On certification to the Superior Court, Appellate Division, whose opinion is reported at 257 N.J. Super. 279 (1992).
For affirmance -- Chief Justice Wilentz and Justices Clifford, Handler, Pollock, O'Hern, Garibaldi and Stein. Opposed -- None. The opinion of the Court was delivered by Handler, J.
In this case, plaintiff, a former naval electrician, was exposed to various quantities of asbestos during his work inside the close quarters of naval vessels. He sued defendant, Keene Corporation, and others for injuries allegedly contracted from exposure to defendant's products in the workplace.
Plaintiff claimed that defendant had violated its duty to warn consumers of the health hazards associated with asbestos products. Defendant took the position that the absence of such a warning did not proximately contribute to plaintiff's injuries because there was no evidence proffered that plaintiff would have followed such a warning, and therefore no proof that the failure to warn had contributed to plaintiff's injuries. At trial, the court instructed the jury to presume that plaintiff would have followed a warning had one been provided. That presumption, in the absence
of any evidence to the contrary from defendant, allowed plaintiff to meet his burden of proof that the lack of a warning on defendant's products had caused his ailments.
This case, and the companion case, Theer v. Philip Carey Co., 133 N.J. 610, 628 A.2d 724 (1993), decided today, pose the issue of whether, in a strict liability failure-to-warn case, we should recognize a rebuttable presumption that had a warning been provided by the manufacturer, the plaintiff would have heeded that warning by acting to minimize the risk of injury, and whether that presumption, if unrebutted, may constitute proof that a defendant's failure to warn contributed to the plaintiff's injuries.
In 1951, plaintiff, George Coffman, commenced work at the Philadelphia naval shipyard as an electrician. In that post, he worked in the cramped interiors of various ships and vessels that were being serviced and overhauled. Coffman worked inside those ships until his retirement in July 1969.
As an electrician, Coffman was required to remove electric cables and to repair and replace those cables. Electricians worked throughout the ship in various compartments, including the fire rooms, engine rooms, galleys, and passageways. When Coffman was present on naval ships, he was exposed to various quantities of asbestos. Much of the asbestos had been provided by defendant, Keene Corporation. During the renovation of a ship, old insulation from pipes and boilers was normally removed and replaced with new asbestos insulation. Because the ships had little ventilation on board, asbestos fiber and dust lingered in the air. Plaintiff claims to have worked almost always within two to four feet from tradesmen who were installing the asbestos insulation.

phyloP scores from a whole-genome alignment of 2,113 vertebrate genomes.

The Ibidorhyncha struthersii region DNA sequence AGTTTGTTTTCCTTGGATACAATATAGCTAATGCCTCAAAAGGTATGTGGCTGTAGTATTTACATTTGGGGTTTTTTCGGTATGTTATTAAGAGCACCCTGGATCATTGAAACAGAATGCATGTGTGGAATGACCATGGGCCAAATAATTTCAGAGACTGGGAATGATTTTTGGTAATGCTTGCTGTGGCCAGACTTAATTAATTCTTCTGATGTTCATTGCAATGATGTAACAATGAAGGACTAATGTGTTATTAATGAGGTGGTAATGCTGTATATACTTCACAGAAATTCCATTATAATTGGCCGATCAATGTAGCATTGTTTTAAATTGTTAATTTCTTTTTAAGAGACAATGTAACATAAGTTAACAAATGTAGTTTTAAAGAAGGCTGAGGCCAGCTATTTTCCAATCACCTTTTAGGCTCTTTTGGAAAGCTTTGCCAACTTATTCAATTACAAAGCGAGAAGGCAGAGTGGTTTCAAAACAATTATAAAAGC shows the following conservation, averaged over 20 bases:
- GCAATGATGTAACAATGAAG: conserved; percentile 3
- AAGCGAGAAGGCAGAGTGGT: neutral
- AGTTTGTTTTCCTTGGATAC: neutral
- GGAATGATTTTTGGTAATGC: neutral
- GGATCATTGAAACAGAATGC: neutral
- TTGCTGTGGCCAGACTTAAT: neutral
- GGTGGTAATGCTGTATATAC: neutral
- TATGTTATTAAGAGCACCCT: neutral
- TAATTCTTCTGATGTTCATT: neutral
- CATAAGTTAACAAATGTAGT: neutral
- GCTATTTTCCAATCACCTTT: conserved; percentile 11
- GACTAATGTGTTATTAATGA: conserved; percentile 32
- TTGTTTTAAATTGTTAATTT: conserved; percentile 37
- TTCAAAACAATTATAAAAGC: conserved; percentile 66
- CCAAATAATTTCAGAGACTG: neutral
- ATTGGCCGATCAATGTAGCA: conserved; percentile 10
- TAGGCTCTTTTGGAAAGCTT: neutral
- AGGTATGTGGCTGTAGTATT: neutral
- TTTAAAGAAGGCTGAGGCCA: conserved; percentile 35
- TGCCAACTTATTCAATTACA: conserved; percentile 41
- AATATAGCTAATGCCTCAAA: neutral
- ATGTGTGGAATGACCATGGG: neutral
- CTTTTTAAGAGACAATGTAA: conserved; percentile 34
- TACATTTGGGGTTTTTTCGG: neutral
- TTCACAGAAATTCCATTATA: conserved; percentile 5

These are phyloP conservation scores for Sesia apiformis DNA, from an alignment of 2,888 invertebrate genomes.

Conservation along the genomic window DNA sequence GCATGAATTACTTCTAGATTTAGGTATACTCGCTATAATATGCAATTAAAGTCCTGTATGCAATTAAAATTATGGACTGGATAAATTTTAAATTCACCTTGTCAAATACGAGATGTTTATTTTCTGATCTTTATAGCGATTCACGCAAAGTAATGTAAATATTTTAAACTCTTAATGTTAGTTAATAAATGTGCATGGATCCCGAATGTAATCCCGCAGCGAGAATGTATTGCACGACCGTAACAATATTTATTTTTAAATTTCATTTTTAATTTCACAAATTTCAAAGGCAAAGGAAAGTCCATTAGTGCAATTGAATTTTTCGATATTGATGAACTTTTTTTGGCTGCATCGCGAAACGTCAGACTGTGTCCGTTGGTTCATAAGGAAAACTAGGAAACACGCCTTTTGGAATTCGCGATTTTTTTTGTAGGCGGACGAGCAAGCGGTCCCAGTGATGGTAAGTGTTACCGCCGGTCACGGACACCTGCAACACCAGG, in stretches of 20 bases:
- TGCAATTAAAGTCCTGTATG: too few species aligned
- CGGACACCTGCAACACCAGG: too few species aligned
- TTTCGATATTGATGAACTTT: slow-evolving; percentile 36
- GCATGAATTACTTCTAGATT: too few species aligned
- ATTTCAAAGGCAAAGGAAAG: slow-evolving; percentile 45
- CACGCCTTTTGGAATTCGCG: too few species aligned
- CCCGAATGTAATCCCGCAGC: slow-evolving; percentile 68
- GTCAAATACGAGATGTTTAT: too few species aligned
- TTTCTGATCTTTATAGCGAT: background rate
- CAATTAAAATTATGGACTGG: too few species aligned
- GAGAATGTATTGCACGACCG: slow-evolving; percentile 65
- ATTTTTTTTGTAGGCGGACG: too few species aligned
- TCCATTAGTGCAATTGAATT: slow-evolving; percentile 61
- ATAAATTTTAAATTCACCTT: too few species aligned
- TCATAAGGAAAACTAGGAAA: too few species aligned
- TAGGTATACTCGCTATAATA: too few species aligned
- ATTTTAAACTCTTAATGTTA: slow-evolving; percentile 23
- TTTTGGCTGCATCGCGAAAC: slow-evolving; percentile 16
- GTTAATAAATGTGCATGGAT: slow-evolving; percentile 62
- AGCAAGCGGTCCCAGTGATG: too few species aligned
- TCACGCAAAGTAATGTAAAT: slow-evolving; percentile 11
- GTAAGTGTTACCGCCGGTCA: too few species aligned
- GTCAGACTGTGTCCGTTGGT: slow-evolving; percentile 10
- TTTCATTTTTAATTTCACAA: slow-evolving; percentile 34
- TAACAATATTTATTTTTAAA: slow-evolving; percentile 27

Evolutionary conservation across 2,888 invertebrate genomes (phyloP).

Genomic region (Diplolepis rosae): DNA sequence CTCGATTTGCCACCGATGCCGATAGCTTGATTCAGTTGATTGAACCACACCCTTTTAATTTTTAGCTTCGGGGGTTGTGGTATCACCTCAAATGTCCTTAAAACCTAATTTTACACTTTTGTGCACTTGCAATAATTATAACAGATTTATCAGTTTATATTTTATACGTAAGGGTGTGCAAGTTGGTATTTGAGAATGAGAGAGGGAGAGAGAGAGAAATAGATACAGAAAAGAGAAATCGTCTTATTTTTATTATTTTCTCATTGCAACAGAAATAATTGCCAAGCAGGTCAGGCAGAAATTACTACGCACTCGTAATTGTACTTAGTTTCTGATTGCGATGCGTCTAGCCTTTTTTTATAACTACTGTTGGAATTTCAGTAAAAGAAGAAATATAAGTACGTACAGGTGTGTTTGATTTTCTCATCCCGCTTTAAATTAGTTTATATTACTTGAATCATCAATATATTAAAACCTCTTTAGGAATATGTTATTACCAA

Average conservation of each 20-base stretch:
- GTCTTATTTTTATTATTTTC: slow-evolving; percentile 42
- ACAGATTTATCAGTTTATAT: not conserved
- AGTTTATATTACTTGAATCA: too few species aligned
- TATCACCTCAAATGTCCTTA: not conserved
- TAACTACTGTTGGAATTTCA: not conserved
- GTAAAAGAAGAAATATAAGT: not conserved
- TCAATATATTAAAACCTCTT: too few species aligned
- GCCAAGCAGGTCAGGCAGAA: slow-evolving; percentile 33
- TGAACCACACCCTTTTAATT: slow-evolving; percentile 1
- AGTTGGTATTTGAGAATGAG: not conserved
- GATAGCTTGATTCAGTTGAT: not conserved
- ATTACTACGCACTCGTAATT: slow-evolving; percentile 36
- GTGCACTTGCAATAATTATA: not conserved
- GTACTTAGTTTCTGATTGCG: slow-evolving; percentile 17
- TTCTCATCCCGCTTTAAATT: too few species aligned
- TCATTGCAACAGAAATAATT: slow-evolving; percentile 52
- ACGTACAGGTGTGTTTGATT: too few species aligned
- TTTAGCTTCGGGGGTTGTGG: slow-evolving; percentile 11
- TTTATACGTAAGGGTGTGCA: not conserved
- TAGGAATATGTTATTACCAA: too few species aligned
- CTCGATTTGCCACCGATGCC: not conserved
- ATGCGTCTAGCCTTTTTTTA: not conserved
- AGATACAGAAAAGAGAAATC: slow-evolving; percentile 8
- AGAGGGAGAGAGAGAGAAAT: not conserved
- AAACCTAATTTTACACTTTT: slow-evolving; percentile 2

In addition to Coffman's "bystander" exposure to asbestos products, he also had direct contact with asbestos in that shipyard. Often he would cut into asbestos insulation to mount brackets or
install new cable. None of the asbestos products supplied by Keene contained any health or safety warnings.
After his retirement, plaintiff began working at the Defense Industrial Supply Center in Philadelphia. In that new post, Coffman had very minimal exposure to asbestos. He was, however, diagnosed with Paget's disease -- a degenerative bone condition. He subsequently retired on a disability pension in 1976. From 1979 to 1988, Coffman held numerous jobs, none of which exposed him to asbestos. In 1988, he permanently retired from the workforce.
In 1985, during the course of seeking other medical treatment, plaintiff discovered that he suffered from asbestos-related injuries. Coffman had his chest X-rayed. Based on the X-ray, a pulmonary specialist determined that Coffman had extensive scarring on both lungs as well as asbestos fibers in the lungs. He was diagnosed as having pulmonary asbestosis. Coffman was required to undergo annual medical monitoring in order to detect any future incidence of lung cancer.